Boston, Massachusetts 02114

  • Short Bowel Syndrome

Purpose:

The purpose of this study is to determine whether advancing the timing of home parenteral nutrition from overnight to daytime regimens leads to improved glucose profiles and sleep quality, and other changes in plasma metabolic signatures.


Study summary:

Emerging evidence suggests that considering the time-of-day in clinical care may optimize health, partly through limiting sleep disruption and circadian misalignment. Acute sleep and circadian rhythms disturbances are associated with cardiometabolic derangements, including persistent hyperglycemia, a significant contributor to life-threatening complications. However, it is currently considered standard practice for patients on parenteral nutrition to be fed for 12-hour periods overnight. Current guidelines lack explicit guidance regarding the time-of-day when nutrition support should be administered. Thus, the overall objective of the clinical trial is to comprehensively examine a novel dimension of clinical nutrition by determining whether advancing the timing of home parenteral nutrition from overnight to daytime regimens leads to improved glucose profiles and sleep quality, and other changes in plasma metabolic signatures. The study is a 2-week controlled cross-over feeding trial where 20 short bowel syndrome patients will follow their usual overnight parenteral nutrition regimen for one week, and then advance their feeds to daytime for a second week. Patients will be assessed objectively using non-invasive, novel technologies and 'omics techniques. The investigators hypothesize that advancing the timing of home parenteral nutrition feeds to a daytime regimen is a cost-efficient, effective, and feasible nutrition timing countermeasure against metabolic derangements, fragmented sleep, and decreased quality of life. Results of this study may provide evidence-based, cost-efficient, and effective nutrition support countermeasures against hyperglycemia and sleep disruption, and could potentially modify current widespread clinical nutrition support practice.


Criteria:

Inclusion Criteria: - Adult male or non-pregnant female volunteers (age 18-79) - Short bowel syndrome diagnosis - Able and willing to give consent and comply with study procedures - Currently on routine home parenteral nutrition (at least 6 months) Exclusion Criteria: - Blind, deaf or unable to speak English - Women who are pregnant or nursing - Diabetes diagnosis or currently taking or intending to take any diabetes medication or medications influencing sugars including oral glucocorticoids, growth hormone, erythropoietin, or chemotherapeutic - Current use of sleep medication and melatonin - With skin condition that precludes wearing sensors - Within the last year, bariatric surgery or pregnancy - Within the last three months, acute infections or illnesses requiring medical attention, hospitalizations, Emergency Department visits, blood transfusions, blood loss, blood donations - Major changes in diet or physical activity level in the past 3 months - Sleep and circadian disorders (such as obstructive sleep apnea and delayed sleep phase syndrome) - Anticipated barriers or challenges to daytime and/or overnight cycled infusions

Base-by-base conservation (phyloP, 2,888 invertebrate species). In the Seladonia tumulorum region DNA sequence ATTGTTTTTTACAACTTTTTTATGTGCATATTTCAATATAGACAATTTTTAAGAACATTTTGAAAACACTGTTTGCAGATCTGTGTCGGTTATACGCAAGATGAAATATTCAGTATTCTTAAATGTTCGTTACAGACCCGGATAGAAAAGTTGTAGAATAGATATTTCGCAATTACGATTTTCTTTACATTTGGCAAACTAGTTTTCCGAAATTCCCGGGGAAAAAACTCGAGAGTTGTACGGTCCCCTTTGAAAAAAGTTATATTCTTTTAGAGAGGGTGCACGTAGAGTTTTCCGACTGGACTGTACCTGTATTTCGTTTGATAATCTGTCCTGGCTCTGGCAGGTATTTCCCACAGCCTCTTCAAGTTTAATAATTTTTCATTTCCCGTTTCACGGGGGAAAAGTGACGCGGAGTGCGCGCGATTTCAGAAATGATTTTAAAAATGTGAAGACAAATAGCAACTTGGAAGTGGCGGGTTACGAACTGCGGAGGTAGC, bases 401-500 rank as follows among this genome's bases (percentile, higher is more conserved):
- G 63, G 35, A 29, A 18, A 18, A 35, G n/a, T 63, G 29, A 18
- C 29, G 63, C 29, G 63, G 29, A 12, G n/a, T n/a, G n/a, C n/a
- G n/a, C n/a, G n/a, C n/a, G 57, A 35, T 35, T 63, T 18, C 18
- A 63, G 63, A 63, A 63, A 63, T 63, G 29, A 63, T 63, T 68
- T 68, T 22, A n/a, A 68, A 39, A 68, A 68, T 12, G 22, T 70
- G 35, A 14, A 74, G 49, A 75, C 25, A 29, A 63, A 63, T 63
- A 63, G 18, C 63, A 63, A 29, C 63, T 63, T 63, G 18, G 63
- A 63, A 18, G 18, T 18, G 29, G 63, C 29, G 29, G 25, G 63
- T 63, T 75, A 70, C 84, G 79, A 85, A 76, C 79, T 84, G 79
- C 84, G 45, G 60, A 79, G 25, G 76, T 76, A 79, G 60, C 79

NCT ID:

NCT04743960


Primary Contact:

Principal Investigator
Hassan S Dashti, Ph.D., R.D.
Massachusetts General Hospital

Hassan S Dashti, Ph.D., R.D.
Phone: 617-643-7167
Email: hassan.dashti@mgh.harvard.edu


Backup Contact:

Email: rsaxena@partners.org
Richa Saxena, Ph.D.


Location Contact:

Boston, Massachusetts 02114
United States

Hassan S Dashti, Ph.D., R.D.
Phone: 617-643-7167
Email: chrononutrition@mgh.harvard.edu

Site Status: Recruiting


Data Source: ClinicalTrials.gov

Date Processed: June 16, 2021

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